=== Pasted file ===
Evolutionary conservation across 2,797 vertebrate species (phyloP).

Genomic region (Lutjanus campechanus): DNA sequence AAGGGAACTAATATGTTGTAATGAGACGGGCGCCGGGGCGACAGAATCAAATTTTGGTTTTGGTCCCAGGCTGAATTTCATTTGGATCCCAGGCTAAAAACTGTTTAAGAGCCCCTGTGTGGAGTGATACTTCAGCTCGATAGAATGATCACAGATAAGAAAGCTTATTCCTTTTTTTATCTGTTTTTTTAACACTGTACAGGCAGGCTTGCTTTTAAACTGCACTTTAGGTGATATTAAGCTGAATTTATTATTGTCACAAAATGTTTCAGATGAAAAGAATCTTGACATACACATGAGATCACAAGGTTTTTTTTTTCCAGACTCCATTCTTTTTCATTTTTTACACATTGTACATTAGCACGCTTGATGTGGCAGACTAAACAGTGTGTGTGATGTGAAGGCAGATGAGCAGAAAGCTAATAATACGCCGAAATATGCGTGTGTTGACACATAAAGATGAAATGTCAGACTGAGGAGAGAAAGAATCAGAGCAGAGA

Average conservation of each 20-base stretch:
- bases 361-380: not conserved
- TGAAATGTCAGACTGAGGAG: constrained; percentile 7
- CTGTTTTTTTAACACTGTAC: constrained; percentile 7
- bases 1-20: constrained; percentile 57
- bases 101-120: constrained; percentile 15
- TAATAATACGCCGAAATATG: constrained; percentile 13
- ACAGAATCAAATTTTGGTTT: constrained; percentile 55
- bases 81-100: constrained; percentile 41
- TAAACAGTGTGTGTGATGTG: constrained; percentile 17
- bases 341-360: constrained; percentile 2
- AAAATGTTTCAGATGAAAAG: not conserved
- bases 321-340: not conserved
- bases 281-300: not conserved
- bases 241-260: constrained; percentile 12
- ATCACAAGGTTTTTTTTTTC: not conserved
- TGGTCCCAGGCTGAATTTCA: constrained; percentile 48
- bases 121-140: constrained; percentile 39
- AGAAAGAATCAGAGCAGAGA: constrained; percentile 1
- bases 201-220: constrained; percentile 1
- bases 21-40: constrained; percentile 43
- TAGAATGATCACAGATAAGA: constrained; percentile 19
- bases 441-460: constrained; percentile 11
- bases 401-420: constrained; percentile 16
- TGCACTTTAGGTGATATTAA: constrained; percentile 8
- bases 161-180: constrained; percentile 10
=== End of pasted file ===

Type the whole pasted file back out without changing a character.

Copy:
Evolutionary conservation across 2,797 vertebrate species (phyloP).

Genomic region (Lutjanus campechanus): DNA sequence AAGGGAACTAATATGTTGTAATGAGACGGGCGCCGGGGCGACAGAATCAAATTTTGGTTTTGGTCCCAGGCTGAATTTCATTTGGATCCCAGGCTAAAAACTGTTTAAGAGCCCCTGTGTGGAGTGATACTTCAGCTCGATAGAATGATCACAGATAAGAAAGCTTATTCCTTTTTTTATCTGTTTTTTTAACACTGTACAGGCAGGCTTGCTTTTAAACTGCACTTTAGGTGATATTAAGCTGAATTTATTATTGTCACAAAATGTTTCAGATGAAAAGAATCTTGACATACACATGAGATCACAAGGTTTTTTTTTTCCAGACTCCATTCTTTTTCATTTTTTACACATTGTACATTAGCACGCTTGATGTGGCAGACTAAACAGTGTGTGTGATGTGAAGGCAGATGAGCAGAAAGCTAATAATACGCCGAAATATGCGTGTGTTGACACATAAAGATGAAATGTCAGACTGAGGAGAGAAAGAATCAGAGCAGAGA

Average conservation of each 20-base stretch:
- bases 361-380: not conserved
- TGAAATGTCAGACTGAGGAG: constrained; percentile 7
- CTGTTTTTTTAACACTGTAC: constrained; percentile 7
- bases 1-20: constrained; percentile 57
- bases 101-120: constrained; percentile 15
- TAATAATACGCCGAAATATG: constrained; percentile 13
- ACAGAATCAAATTTTGGTTT: constrained; percentile 55
- bases 81-100: constrained; percentile 41
- TAAACAGTGTGTGTGATGTG: constrained; percentile 17
- bases 341-360: constrained; percentile 2
- AAAATGTTTCAGATGAAAAG: not conserved
- bases 321-340: not conserved
- bases 281-300: not conserved
- bases 241-260: constrained; percentile 12
- ATCACAAGGTTTTTTTTTTC: not conserved
- TGGTCCCAGGCTGAATTTCA: constrained; percentile 48
- bases 121-140: constrained; percentile 39
- AGAAAGAATCAGAGCAGAGA: constrained; percentile 1
- bases 201-220: constrained; percentile 1
- bases 21-40: constrained; percentile 43
- TAGAATGATCACAGATAAGA: constrained; percentile 19
- bases 441-460: constrained; percentile 11
- bases 401-420: constrained; percentile 16
- TGCACTTTAGGTGATATTAA: constrained; percentile 8
- bases 161-180: constrained; percentile 10